For older adults exhibiting signs of hearing loss, GPs should be mindful to enquire about psychosocial and mental wellbeing in this population, especially now with forced isolation.

Is a telehealth appointment accessible?

Many GP practices are utilising telehealth to continue service delivery to patients in need. One key aspect to keep in mind when delivering telehealth is a person’s communication needs. Some questions to consider include:

  • Can the client hear well enough on the phone, or do they require a video conferencing application that provides additional face-to-face and visual cues?
  • During video conferencing, should a software platform with live captioning be employed (such as Skype or Microsoft Teams)?
  • Can the patient with hearing loss request a well-hearing support person to be present to ensure that information is received correctly?
  • Can verbal information and directions be supplemented with written information and directions?

Consider flexible hearing services

Audiologists remain open as an essential service throughout the COVID-19 restrictions, and many practices will also be increasing their phone and video options. This will allow those with hearing difficulties to access advice and interventions that will help them during this time. For those with a more severe hearing loss who may have difficulty accessing phone services, live captioning on video or an in-person visit is key.

Are patients with hearing loss getting additional support?

There are times when people may need to leave their home and communicate with others during COVID-19, for example to buy groceries or attend essential appointments. With the increased use of face masks by the general public, people with hearing loss may have increased difficulty communicating, as they are deprived of vital facial cues. It is important that we consider the additional difficulty that widespread use of facemasks will have on the hearing impaired.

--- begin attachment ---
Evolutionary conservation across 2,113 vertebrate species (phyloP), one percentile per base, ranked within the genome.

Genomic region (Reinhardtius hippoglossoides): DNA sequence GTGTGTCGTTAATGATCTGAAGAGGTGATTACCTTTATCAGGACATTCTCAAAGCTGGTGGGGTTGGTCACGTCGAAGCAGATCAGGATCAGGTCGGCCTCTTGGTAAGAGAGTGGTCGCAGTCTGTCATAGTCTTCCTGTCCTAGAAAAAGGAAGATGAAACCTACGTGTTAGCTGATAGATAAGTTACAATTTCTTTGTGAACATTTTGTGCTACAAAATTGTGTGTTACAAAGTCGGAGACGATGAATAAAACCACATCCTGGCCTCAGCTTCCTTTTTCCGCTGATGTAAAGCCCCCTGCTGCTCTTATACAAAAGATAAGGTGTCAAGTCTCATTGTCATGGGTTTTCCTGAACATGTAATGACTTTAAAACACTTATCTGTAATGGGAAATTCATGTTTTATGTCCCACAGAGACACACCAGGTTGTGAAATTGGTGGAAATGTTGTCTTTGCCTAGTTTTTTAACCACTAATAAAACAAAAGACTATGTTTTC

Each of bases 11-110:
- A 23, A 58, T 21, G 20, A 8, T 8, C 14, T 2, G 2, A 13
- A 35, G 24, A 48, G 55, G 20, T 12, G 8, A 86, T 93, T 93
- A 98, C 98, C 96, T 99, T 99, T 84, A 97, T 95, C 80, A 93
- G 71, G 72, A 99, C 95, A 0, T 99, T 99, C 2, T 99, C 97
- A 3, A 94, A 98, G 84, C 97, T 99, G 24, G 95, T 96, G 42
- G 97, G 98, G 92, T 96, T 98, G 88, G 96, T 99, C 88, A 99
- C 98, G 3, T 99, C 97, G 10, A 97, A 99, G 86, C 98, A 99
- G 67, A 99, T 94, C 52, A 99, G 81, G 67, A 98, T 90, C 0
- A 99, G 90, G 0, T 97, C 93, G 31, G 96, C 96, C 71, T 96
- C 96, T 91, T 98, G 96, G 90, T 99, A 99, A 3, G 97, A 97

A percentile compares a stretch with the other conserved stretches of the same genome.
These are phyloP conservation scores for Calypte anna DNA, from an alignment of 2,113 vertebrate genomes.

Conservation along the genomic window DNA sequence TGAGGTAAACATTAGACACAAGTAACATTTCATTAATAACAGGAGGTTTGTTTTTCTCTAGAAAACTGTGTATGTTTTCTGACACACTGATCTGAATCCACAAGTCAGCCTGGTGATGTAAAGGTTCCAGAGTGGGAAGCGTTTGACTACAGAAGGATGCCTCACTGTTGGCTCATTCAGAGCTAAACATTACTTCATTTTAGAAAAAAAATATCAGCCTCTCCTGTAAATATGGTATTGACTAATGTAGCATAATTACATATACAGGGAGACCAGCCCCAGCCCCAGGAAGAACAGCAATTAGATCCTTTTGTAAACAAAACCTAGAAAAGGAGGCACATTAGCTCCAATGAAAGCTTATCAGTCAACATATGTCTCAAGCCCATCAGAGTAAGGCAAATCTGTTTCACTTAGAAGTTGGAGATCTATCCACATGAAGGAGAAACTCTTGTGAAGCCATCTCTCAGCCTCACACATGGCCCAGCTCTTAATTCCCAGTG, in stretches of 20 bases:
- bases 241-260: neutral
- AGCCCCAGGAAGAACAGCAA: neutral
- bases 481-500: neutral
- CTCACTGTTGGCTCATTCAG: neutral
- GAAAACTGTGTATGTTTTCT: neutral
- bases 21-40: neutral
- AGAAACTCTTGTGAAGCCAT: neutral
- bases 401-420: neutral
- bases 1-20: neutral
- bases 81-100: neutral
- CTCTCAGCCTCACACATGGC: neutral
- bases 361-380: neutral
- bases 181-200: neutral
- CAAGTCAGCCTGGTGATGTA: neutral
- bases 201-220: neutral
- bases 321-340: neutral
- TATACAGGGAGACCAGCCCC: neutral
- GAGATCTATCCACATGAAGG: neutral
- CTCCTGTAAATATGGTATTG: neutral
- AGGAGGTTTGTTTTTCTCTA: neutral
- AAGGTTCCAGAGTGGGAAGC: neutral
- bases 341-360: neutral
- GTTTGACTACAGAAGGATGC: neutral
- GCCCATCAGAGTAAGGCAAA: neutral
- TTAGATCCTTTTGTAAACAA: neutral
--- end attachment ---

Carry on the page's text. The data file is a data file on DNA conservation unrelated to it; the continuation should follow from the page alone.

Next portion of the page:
Hearing aids can greatly assist communication and can reduce the negative impacts of social isolation.14 They are designed to improve hearing in certain situations, or to meet listening goals that are most important to a patient. These goals may have changed in light of COVID-19 restrictions, for example a patient who visited family daily may now rely on the phone to communicate with them. It is recommended that they get in touch with their audiologist so they can adjust their hearing aids to meet their current needs.

At times, patients with hearing aids may not be hearing well because their hearing aids need a service or a repair. This may be possible to perform without the patient present. Patients with hearing aids may also consider proactively having their hearing aids cleaned and serviced now, to ensure optimal functioning, in the event of potential tightening of lockdowns.

In both cases, audiological referral can assist. It is recommended that patients call ahead to determine the best way to receive service as there are cases where tele-audiology may be possible.

References available upon request.